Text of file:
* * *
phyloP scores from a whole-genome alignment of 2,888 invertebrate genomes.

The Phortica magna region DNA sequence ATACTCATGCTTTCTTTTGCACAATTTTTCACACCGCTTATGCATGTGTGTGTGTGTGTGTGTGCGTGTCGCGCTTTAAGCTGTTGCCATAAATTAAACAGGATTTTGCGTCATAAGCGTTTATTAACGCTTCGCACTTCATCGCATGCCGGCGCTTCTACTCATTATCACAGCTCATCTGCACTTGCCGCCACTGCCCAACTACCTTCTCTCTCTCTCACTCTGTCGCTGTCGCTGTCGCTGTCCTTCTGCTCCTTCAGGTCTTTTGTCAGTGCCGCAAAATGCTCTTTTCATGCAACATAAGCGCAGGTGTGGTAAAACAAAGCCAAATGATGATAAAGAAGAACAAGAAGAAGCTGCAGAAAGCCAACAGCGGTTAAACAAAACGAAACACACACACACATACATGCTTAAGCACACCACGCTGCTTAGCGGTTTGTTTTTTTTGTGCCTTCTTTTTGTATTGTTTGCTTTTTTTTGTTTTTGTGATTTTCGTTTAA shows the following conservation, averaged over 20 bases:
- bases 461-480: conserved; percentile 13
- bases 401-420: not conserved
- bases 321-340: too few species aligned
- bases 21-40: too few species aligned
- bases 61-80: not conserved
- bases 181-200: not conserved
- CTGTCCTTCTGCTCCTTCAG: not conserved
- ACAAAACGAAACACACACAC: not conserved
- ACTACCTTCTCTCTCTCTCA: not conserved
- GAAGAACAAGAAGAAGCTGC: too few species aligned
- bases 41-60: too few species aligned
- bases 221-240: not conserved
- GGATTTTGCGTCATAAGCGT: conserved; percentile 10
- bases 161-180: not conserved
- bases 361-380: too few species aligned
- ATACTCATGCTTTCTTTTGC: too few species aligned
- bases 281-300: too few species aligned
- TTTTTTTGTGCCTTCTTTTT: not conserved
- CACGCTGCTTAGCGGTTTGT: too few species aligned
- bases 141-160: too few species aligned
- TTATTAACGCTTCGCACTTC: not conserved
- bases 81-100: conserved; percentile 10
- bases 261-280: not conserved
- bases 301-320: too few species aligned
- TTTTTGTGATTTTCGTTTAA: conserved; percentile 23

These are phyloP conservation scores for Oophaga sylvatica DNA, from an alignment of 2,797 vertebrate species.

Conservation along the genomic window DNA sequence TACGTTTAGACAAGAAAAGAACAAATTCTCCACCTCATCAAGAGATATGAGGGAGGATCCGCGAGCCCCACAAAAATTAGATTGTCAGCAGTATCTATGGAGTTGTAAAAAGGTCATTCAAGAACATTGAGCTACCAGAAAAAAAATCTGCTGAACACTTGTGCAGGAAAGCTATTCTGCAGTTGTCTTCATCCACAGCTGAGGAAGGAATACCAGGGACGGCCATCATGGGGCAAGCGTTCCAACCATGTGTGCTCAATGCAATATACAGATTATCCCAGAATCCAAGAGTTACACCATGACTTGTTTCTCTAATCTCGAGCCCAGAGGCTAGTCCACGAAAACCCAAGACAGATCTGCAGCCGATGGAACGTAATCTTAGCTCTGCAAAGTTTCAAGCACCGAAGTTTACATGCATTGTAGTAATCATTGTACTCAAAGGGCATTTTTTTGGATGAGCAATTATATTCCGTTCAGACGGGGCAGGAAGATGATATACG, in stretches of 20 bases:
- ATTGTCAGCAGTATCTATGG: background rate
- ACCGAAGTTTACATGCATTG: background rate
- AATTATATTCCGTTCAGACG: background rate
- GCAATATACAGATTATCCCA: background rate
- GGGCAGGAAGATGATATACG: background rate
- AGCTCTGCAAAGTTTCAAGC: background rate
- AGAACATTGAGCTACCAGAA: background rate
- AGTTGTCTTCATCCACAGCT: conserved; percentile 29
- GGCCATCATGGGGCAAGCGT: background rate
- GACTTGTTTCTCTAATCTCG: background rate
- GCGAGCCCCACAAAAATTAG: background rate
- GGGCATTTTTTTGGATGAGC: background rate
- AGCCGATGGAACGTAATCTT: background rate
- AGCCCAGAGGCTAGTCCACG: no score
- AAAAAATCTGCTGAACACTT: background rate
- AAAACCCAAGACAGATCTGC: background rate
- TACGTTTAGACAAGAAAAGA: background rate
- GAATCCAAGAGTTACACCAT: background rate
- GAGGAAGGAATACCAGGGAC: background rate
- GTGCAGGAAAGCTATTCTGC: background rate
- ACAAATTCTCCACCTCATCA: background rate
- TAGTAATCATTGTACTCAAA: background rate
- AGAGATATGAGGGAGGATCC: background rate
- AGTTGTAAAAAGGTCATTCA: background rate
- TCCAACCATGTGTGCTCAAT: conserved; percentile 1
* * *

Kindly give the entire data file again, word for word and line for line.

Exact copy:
phyloP scores from a whole-genome alignment of 2,888 invertebrate genomes.

The Phortica magna region DNA sequence ATACTCATGCTTTCTTTTGCACAATTTTTCACACCGCTTATGCATGTGTGTGTGTGTGTGTGTGCGTGTCGCGCTTTAAGCTGTTGCCATAAATTAAACAGGATTTTGCGTCATAAGCGTTTATTAACGCTTCGCACTTCATCGCATGCCGGCGCTTCTACTCATTATCACAGCTCATCTGCACTTGCCGCCACTGCCCAACTACCTTCTCTCTCTCTCACTCTGTCGCTGTCGCTGTCGCTGTCCTTCTGCTCCTTCAGGTCTTTTGTCAGTGCCGCAAAATGCTCTTTTCATGCAACATAAGCGCAGGTGTGGTAAAACAAAGCCAAATGATGATAAAGAAGAACAAGAAGAAGCTGCAGAAAGCCAACAGCGGTTAAACAAAACGAAACACACACACACATACATGCTTAAGCACACCACGCTGCTTAGCGGTTTGTTTTTTTTGTGCCTTCTTTTTGTATTGTTTGCTTTTTTTTGTTTTTGTGATTTTCGTTTAA shows the following conservation, averaged over 20 bases:
- bases 461-480: conserved; percentile 13
- bases 401-420: not conserved
- bases 321-340: too few species aligned
- bases 21-40: too few species aligned
- bases 61-80: not conserved
- bases 181-200: not conserved
- CTGTCCTTCTGCTCCTTCAG: not conserved
- ACAAAACGAAACACACACAC: not conserved
- ACTACCTTCTCTCTCTCTCA: not conserved
- GAAGAACAAGAAGAAGCTGC: too few species aligned
- bases 41-60: too few species aligned
- bases 221-240: not conserved
- GGATTTTGCGTCATAAGCGT: conserved; percentile 10
- bases 161-180: not conserved
- bases 361-380: too few species aligned
- ATACTCATGCTTTCTTTTGC: too few species aligned
- bases 281-300: too few species aligned
- TTTTTTTGTGCCTTCTTTTT: not conserved
- CACGCTGCTTAGCGGTTTGT: too few species aligned
- bases 141-160: too few species aligned
- TTATTAACGCTTCGCACTTC: not conserved
- bases 81-100: conserved; percentile 10
- bases 261-280: not conserved
- bases 301-320: too few species aligned
- TTTTTGTGATTTTCGTTTAA: conserved; percentile 23

These are phyloP conservation scores for Oophaga sylvatica DNA, from an alignment of 2,797 vertebrate species.

Conservation along the genomic window DNA sequence TACGTTTAGACAAGAAAAGAACAAATTCTCCACCTCATCAAGAGATATGAGGGAGGATCCGCGAGCCCCACAAAAATTAGATTGTCAGCAGTATCTATGGAGTTGTAAAAAGGTCATTCAAGAACATTGAGCTACCAGAAAAAAAATCTGCTGAACACTTGTGCAGGAAAGCTATTCTGCAGTTGTCTTCATCCACAGCTGAGGAAGGAATACCAGGGACGGCCATCATGGGGCAAGCGTTCCAACCATGTGTGCTCAATGCAATATACAGATTATCCCAGAATCCAAGAGTTACACCATGACTTGTTTCTCTAATCTCGAGCCCAGAGGCTAGTCCACGAAAACCCAAGACAGATCTGCAGCCGATGGAACGTAATCTTAGCTCTGCAAAGTTTCAAGCACCGAAGTTTACATGCATTGTAGTAATCATTGTACTCAAAGGGCATTTTTTTGGATGAGCAATTATATTCCGTTCAGACGGGGCAGGAAGATGATATACG, in stretches of 20 bases:
- ATTGTCAGCAGTATCTATGG: background rate
- ACCGAAGTTTACATGCATTG: background rate
- AATTATATTCCGTTCAGACG: background rate
- GCAATATACAGATTATCCCA: background rate
- GGGCAGGAAGATGATATACG: background rate
- AGCTCTGCAAAGTTTCAAGC: background rate
- AGAACATTGAGCTACCAGAA: background rate
- AGTTGTCTTCATCCACAGCT: conserved; percentile 29
- GGCCATCATGGGGCAAGCGT: background rate
- GACTTGTTTCTCTAATCTCG: background rate
- GCGAGCCCCACAAAAATTAG: background rate
- GGGCATTTTTTTGGATGAGC: background rate
- AGCCGATGGAACGTAATCTT: background rate
- AGCCCAGAGGCTAGTCCACG: no score
- AAAAAATCTGCTGAACACTT: background rate
- AAAACCCAAGACAGATCTGC: background rate
- TACGTTTAGACAAGAAAAGA: background rate
- GAATCCAAGAGTTACACCAT: background rate
- GAGGAAGGAATACCAGGGAC: background rate
- GTGCAGGAAAGCTATTCTGC: background rate
- ACAAATTCTCCACCTCATCA: background rate
- TAGTAATCATTGTACTCAAA: background rate
- AGAGATATGAGGGAGGATCC: background rate
- AGTTGTAAAAAGGTCATTCA: background rate
- TCCAACCATGTGTGCTCAAT: conserved; percentile 1